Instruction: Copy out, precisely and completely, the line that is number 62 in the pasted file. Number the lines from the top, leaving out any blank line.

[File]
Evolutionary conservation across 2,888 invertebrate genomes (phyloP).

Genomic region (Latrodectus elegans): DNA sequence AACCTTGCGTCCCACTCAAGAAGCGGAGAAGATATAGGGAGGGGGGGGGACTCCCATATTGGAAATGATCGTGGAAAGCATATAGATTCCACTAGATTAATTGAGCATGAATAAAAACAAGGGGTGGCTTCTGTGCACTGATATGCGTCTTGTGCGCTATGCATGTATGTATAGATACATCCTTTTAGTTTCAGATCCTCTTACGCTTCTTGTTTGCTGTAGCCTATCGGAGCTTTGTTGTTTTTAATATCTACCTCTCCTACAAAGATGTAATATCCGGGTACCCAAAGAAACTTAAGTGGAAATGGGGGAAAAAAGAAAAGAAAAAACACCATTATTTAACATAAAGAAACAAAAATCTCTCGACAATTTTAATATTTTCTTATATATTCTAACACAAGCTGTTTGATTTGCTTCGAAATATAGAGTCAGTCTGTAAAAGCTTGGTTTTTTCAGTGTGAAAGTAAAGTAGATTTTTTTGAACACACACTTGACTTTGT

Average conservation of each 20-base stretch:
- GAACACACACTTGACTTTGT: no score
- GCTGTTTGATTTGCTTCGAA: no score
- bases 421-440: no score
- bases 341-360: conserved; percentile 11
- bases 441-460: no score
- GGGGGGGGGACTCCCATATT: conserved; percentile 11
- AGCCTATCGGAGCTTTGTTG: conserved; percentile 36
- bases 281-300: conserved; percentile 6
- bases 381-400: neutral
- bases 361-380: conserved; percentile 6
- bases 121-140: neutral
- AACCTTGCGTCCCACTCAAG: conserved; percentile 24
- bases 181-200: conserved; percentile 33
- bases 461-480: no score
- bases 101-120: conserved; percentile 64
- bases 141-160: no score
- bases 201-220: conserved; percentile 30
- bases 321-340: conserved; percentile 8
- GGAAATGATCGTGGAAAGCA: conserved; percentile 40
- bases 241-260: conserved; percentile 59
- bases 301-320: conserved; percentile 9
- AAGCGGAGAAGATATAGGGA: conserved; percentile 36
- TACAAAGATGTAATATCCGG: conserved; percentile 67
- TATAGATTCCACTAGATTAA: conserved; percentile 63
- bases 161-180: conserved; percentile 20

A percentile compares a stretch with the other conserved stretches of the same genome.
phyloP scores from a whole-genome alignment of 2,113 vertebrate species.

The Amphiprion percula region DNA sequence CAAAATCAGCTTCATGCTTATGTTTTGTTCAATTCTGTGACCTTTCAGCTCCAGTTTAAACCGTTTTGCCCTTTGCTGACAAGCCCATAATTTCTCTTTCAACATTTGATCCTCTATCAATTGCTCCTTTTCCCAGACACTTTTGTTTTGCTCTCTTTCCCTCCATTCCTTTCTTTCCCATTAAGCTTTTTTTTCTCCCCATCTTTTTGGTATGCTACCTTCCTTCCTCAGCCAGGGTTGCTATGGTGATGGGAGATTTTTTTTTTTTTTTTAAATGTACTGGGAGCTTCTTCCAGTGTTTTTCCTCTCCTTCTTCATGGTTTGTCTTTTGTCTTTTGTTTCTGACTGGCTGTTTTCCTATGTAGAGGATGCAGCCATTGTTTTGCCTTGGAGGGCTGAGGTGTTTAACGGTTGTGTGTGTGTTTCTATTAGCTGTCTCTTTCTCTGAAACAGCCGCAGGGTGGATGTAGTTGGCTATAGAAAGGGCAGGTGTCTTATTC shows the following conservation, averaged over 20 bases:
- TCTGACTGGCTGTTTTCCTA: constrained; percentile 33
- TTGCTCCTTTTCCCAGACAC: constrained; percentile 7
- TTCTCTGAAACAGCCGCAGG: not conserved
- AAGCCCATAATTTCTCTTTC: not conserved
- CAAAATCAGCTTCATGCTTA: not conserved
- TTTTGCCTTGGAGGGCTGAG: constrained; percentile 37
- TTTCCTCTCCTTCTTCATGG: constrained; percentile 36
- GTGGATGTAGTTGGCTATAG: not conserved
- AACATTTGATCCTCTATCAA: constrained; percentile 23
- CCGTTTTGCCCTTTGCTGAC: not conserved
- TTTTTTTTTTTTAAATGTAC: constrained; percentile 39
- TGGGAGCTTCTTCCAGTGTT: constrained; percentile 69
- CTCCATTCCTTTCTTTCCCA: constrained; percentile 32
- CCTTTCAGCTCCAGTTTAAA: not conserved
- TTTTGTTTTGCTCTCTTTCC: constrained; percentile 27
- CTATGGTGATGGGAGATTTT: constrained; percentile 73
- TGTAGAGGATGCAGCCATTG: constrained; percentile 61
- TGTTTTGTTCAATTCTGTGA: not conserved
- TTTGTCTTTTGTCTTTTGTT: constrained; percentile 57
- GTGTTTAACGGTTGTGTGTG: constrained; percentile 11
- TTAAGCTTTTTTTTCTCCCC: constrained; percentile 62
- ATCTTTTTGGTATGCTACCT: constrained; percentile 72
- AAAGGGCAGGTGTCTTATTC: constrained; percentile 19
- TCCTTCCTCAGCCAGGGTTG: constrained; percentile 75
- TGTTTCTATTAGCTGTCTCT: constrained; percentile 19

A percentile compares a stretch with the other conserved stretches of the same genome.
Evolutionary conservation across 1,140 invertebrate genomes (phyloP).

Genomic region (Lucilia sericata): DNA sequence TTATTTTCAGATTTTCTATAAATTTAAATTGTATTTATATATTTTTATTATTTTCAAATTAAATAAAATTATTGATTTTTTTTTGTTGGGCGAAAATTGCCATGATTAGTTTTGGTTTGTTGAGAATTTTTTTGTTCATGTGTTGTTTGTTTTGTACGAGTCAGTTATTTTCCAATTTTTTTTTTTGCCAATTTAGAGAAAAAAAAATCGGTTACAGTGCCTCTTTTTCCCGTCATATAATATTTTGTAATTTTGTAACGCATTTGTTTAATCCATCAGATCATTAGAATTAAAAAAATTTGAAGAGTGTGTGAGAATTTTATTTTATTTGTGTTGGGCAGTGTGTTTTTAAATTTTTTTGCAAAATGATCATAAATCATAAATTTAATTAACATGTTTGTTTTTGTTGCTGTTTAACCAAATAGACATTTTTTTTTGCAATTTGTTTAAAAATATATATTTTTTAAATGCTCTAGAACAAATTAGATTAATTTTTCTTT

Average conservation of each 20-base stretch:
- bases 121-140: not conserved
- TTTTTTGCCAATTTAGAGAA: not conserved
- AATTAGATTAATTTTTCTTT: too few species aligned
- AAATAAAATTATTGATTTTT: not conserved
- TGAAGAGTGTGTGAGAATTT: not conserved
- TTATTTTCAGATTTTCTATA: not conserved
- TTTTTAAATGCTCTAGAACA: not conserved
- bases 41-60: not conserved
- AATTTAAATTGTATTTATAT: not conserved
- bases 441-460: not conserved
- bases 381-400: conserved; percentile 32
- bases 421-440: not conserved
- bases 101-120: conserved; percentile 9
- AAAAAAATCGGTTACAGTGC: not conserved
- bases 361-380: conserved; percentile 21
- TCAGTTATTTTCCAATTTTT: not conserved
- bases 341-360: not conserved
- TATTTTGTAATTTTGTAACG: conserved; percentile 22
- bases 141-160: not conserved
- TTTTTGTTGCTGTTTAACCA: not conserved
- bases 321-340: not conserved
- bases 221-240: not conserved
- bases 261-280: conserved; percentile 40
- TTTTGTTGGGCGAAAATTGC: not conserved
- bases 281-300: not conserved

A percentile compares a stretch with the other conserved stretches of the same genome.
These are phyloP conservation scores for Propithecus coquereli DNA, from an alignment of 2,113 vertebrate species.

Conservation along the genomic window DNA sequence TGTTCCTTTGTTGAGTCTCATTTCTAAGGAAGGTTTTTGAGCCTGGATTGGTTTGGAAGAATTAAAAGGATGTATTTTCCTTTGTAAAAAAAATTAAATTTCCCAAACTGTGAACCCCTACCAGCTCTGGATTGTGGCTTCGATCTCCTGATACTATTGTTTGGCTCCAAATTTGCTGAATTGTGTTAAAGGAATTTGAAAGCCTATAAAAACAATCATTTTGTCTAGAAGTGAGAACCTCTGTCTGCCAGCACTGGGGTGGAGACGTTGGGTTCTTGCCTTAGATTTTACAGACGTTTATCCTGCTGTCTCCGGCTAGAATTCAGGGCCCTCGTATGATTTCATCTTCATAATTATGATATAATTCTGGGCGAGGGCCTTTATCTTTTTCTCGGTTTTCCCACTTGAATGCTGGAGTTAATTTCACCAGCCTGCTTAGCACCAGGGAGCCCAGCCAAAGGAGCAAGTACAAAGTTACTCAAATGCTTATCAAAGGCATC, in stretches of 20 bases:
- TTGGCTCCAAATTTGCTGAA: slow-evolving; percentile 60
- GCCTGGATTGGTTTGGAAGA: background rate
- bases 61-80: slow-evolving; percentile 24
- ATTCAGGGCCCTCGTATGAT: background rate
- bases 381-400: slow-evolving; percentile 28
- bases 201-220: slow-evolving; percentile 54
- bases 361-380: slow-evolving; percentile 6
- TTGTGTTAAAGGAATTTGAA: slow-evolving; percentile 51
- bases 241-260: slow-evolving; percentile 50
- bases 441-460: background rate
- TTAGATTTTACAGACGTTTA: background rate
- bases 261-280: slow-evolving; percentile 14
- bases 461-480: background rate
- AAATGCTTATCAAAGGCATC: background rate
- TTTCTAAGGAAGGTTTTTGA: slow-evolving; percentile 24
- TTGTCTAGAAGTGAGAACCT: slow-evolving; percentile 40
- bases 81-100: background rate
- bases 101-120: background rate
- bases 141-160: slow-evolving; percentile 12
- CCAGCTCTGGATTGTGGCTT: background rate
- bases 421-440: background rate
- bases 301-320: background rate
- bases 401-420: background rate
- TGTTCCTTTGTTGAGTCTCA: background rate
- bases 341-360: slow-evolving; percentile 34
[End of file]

- TTTTTTGCCAATTTAGAGAA: not conserved